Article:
This is really a variation on the theme of yesterday’s post.
For some months now the House of Lords in the UK has been debating legislation that revamps British law about assisted reproductive technology (ART). (Indeed, it was in the course of this debate that the “twins-got-married” story surfaced.) There are a number of different provisions, but a lot of the coverage has focused on the parentage status of lesbian and gay couples using ART.
The bill, as it stands now, would automatically recognize the civil partner of a woman who gave birth via donated sperm as a parent. This is entirely consistent with the presumption that the husband of a woman who gives birth is a parent. But it is still a striking move. There’s a slightly different provision for parentage for gay men who are using surrogacy, but it too allows both to be declared parents of the child.
These particular provisions have generated quite a lot of opposition. That’s where the “twins who marry” stuff came from. And the particular point of contention seems to be the lack of a father in lesbian mother families. (There’s no mention in the coverage I’ve read of a corresponding concern about motherless children in gay male families.) So again, it comes down to gender. Two parents are not enough if they are not of specified genders. An amendment to include language affirming the “need for a father” was ultimately rejected in the House of Lords, 164-93.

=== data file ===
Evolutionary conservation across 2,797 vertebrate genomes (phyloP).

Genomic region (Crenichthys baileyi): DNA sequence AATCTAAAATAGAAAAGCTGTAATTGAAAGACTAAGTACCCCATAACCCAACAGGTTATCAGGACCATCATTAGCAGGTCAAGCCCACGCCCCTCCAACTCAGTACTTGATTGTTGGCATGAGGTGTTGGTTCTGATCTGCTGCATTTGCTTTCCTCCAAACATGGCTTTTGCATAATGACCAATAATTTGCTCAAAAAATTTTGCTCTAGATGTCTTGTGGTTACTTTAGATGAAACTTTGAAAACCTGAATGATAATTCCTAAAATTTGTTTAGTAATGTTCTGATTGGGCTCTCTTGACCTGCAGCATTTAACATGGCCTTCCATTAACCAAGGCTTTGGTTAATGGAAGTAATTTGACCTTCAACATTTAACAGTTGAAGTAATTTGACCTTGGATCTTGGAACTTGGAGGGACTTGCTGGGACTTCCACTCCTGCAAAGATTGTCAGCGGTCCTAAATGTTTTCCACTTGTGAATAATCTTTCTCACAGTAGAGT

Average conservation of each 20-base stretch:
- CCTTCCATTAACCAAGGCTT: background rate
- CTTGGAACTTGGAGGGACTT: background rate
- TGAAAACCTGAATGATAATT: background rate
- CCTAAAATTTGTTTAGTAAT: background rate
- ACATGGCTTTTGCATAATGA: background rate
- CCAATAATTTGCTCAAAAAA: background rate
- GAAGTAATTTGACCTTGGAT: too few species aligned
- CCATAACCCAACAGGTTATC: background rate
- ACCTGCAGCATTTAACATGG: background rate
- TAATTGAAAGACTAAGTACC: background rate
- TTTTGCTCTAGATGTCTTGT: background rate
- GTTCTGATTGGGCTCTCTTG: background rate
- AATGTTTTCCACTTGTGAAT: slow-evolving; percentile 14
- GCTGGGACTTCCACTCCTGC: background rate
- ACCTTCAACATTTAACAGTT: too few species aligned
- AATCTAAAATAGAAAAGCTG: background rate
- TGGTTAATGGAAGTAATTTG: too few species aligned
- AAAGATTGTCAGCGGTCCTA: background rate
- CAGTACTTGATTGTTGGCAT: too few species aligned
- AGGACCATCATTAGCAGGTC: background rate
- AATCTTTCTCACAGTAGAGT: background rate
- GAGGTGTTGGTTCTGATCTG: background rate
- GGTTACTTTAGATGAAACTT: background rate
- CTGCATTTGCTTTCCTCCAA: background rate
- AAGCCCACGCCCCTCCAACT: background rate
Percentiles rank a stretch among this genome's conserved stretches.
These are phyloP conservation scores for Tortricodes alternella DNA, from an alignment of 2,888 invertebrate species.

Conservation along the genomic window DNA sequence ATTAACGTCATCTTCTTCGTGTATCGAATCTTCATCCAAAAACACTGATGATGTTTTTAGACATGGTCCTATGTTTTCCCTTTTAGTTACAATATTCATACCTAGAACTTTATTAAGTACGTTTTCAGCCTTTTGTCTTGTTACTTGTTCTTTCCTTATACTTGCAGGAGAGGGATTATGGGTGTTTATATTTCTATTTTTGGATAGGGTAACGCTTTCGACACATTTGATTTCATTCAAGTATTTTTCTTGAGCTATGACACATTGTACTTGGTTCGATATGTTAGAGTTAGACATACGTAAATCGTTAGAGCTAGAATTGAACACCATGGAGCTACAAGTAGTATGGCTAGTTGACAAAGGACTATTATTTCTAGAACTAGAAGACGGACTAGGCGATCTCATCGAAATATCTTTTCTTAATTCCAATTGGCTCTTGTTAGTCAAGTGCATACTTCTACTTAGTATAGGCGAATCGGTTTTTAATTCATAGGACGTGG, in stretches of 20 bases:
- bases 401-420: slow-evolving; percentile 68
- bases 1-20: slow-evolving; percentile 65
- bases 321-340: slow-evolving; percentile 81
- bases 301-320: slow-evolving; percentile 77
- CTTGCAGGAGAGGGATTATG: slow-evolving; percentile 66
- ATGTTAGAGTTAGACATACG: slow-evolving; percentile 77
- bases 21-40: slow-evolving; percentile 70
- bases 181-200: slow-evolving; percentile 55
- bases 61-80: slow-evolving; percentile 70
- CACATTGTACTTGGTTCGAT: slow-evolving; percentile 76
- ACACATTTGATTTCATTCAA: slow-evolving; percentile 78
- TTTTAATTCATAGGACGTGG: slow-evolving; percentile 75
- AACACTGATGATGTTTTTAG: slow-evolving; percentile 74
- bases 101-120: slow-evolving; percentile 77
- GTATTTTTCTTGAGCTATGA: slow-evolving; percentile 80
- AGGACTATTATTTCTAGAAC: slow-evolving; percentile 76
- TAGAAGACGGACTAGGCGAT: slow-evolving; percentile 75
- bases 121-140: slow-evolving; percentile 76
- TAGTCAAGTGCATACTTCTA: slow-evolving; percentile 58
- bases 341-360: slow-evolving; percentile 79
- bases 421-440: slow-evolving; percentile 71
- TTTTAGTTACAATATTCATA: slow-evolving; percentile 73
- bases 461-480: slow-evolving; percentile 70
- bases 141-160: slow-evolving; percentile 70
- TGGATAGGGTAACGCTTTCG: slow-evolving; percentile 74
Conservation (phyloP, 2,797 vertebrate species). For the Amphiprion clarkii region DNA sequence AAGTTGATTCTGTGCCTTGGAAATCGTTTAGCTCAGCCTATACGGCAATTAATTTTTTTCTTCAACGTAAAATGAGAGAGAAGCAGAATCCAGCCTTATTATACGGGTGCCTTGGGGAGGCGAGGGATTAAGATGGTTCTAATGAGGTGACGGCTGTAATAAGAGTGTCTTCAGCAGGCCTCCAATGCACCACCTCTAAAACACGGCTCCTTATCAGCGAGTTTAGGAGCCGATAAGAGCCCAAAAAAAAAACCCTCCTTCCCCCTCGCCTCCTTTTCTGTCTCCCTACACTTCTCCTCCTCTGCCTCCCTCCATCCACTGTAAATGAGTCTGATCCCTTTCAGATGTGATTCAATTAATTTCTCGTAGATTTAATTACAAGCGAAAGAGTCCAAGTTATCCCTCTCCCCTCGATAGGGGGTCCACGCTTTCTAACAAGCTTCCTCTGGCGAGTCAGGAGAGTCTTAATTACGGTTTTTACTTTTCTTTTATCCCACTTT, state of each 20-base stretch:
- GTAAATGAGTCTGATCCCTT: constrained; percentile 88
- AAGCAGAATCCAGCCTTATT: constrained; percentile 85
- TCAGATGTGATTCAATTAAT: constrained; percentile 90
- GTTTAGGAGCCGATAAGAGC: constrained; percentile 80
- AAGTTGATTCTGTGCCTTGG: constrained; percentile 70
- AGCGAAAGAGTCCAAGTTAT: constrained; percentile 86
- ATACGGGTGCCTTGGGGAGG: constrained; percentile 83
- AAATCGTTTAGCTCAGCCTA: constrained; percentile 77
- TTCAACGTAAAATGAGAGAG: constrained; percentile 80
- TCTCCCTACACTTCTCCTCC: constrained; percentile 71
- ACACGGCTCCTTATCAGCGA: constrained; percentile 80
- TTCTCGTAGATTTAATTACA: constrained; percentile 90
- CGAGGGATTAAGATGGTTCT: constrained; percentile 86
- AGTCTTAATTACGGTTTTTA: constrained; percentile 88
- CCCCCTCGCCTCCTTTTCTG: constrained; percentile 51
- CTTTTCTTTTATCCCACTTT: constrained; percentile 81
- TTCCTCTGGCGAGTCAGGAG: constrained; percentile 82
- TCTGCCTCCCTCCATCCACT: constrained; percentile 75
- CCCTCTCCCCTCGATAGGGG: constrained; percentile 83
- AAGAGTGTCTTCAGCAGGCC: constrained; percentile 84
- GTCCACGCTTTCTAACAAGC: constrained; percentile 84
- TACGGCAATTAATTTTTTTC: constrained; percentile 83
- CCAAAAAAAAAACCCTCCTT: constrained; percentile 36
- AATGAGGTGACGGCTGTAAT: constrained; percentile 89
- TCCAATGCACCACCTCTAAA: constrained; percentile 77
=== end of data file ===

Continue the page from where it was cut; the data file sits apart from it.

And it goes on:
Interestingly, this debate transpires in the UK, where anonymous sperm donation is no longer permitted. A law enacted in 2005 provides that children born through use of donor sperm must be able to identify the donors of genetic material when they turn 18. Critically, however, although the donors may not be eternally anonymous, it is explicitly stated in the statue that they will have no financial or legal obligations with respect to the child. In other words, the identified donors are not parents. It is crucial to consider these two principles together–donor identification with clear law on lack of parental status.
One final note–one of the articles I linked to earlier (the one from the Pink News) contains a long excerpt from a floor speech delivered by Lord Carlile. He spoke in support of lesbian parents (including his own daughter.) It’s a lovely speech and worth a read.